The fact that humpback whales are seen more often in the southern North Sea is probably related to global developments. The number of humpbacks in the oceans have increased remarkably thanks to the ban on hunting. Perhaps another less positive reason is a food shortage in other seas, forcing the humpbacks to forge new areas.
Whale watching in the Netherlands
In May 2007, the sea dike by Den Helder was covered with whale watchers. A humpback whale occasionally swam close to the dike. It was particularly spectacular because live humpbacks had never been seen before off the Dutch coast. A humpback was spotted again in 2009 but whale experts could see that it was a different animal. The photo above was taken on 9 January 2009, more than one kilometer off the coast of Texel, practically in Ecomare’s backyard! There were lots of young herring in the water at the time and the whale was hunting them. Since 2011, several humpbacks are spotted off the Dutch coast every year.
2004: stranding of a humpback on Vlieland
On Tuesday, 22 June 2004, a dead humpback whale stranded on the Vliehors, on the North Sea side of Vlieland. A nylon rope was wrapped around the head of the whale and cut deep into its body, probably the cause of death. It was a young male approximately 8 meters long.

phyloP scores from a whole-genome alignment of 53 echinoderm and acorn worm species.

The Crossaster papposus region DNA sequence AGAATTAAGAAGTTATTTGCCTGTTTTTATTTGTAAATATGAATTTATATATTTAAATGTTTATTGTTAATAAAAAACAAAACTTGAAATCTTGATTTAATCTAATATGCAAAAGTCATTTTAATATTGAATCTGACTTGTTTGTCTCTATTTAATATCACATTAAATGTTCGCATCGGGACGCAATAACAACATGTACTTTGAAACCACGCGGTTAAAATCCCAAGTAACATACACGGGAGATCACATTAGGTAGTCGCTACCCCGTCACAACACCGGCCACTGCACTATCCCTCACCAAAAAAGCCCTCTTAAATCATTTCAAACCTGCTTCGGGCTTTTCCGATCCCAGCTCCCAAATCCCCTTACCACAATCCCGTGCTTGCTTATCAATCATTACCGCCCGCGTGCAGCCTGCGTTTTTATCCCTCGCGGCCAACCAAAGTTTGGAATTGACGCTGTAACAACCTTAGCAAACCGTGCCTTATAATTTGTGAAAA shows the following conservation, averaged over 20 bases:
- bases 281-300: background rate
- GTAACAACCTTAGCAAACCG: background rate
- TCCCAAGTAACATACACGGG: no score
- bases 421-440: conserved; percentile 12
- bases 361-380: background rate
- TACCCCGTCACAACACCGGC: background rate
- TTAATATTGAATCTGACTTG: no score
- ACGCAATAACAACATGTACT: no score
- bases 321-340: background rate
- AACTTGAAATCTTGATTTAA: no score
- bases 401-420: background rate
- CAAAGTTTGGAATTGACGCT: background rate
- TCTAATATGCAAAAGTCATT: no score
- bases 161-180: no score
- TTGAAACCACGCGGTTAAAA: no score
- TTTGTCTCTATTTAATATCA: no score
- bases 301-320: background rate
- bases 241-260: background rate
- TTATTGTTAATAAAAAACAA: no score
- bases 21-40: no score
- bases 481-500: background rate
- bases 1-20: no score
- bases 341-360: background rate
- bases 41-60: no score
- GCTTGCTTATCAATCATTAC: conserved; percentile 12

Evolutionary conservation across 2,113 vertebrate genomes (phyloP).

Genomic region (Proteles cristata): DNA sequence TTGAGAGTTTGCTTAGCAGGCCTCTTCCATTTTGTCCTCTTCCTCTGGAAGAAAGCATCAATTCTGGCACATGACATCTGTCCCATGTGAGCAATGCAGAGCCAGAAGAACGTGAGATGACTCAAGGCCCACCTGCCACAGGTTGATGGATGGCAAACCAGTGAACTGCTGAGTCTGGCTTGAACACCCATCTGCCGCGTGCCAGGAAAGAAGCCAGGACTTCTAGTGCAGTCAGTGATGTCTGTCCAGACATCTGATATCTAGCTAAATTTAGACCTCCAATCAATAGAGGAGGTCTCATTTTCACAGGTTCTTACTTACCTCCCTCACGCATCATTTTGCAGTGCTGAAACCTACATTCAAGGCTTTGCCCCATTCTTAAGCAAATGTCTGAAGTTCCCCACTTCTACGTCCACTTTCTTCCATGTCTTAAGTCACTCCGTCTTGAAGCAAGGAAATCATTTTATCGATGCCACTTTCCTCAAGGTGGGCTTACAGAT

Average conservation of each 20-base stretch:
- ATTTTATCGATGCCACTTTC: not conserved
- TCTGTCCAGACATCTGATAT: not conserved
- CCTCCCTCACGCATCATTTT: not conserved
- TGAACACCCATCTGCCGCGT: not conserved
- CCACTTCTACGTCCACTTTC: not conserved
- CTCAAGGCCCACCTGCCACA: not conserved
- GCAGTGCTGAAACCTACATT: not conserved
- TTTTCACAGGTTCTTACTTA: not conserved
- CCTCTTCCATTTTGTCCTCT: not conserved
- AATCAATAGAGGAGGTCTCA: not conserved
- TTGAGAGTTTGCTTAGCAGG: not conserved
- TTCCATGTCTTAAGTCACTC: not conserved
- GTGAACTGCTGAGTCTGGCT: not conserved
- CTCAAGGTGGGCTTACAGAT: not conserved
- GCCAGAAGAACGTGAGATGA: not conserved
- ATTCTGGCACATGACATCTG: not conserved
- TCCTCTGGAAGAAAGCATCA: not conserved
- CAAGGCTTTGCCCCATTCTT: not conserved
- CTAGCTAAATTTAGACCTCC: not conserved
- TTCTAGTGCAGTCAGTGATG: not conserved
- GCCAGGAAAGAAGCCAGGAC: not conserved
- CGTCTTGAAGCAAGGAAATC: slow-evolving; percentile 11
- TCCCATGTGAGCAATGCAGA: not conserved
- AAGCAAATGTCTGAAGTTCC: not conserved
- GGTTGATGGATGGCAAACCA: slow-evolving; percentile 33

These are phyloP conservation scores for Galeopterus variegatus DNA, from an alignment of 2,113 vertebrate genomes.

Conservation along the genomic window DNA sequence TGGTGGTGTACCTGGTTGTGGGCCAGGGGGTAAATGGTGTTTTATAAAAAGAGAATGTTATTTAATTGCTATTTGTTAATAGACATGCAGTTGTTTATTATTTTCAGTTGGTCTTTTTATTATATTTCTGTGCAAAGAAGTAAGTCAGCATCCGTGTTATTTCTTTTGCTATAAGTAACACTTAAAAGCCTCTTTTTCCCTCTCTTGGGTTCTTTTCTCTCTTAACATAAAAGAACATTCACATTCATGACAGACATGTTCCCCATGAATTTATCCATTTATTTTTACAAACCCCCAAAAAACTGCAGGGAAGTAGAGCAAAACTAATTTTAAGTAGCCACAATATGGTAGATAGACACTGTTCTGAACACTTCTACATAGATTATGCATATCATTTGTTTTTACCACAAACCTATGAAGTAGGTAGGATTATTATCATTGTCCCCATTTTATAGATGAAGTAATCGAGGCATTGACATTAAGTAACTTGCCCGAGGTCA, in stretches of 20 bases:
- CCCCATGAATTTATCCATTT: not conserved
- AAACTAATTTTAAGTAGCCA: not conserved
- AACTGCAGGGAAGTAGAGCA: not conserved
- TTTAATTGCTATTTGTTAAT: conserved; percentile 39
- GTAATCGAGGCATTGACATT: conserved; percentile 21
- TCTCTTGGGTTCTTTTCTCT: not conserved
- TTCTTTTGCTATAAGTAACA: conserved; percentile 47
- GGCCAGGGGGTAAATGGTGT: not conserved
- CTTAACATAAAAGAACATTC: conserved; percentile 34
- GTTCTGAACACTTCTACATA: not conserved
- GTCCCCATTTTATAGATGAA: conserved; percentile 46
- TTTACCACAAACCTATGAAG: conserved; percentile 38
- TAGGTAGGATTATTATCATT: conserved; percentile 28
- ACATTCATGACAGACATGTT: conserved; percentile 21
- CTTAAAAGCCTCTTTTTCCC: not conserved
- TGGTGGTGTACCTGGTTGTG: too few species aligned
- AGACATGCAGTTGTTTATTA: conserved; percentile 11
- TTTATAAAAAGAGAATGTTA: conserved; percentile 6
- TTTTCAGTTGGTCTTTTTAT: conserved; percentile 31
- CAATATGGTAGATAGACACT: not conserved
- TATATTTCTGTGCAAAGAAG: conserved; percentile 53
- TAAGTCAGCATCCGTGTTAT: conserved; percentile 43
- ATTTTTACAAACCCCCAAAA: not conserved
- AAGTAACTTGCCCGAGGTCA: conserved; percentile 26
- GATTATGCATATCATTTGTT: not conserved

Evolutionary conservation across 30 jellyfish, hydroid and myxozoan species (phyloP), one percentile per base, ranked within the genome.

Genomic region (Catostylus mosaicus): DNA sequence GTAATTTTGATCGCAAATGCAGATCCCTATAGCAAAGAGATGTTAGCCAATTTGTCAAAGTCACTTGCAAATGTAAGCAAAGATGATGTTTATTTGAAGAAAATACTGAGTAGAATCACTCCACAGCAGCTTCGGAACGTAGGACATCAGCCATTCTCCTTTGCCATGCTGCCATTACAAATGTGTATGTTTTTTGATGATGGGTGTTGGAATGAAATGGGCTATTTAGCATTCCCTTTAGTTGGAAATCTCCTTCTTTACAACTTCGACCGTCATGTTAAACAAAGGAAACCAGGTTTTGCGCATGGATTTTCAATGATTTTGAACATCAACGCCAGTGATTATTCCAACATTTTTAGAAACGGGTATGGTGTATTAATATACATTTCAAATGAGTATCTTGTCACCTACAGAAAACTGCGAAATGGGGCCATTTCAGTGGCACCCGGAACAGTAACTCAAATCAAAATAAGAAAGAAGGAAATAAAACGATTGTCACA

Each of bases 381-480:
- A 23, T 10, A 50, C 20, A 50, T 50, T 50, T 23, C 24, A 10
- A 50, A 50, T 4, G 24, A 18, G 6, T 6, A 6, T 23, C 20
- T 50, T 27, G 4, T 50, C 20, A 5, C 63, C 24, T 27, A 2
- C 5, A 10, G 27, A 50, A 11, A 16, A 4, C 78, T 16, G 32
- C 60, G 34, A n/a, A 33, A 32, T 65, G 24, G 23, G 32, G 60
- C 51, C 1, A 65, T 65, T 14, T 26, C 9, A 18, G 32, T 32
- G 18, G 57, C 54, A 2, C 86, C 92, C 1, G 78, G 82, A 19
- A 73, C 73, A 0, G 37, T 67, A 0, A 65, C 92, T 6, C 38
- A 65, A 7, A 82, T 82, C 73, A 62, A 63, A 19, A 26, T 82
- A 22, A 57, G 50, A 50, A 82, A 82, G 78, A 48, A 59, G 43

The salvaging of the humpback on the Vliehors was quite a happening. Salvaging a whale is very costly. Not realizing that it concerned a rare whale (for the North Sea), the mayor of Vlieland had the animal buried under the sand within a few hours of its discovery. Fortunately, photos were taken first. After viewing the photos, experts at Ecomare determined it to be a humpback whale. The mayor gave them permission to salvage the body. Ecomare sent a cutting team to Vlieland the next day, along with taxidermist Chris Walen. The whale was dug up and dissected.
The Vlielanders saw the whale disappearing under their noses and were very indignant about the whole episode. That very same evening, a 15-meter long sperm whale washed up on the same beach, which helped to soften the blow. As of July 2005, this stranded sperm whale can be viewed in the visitor’s center De Noordwester on Vlieland.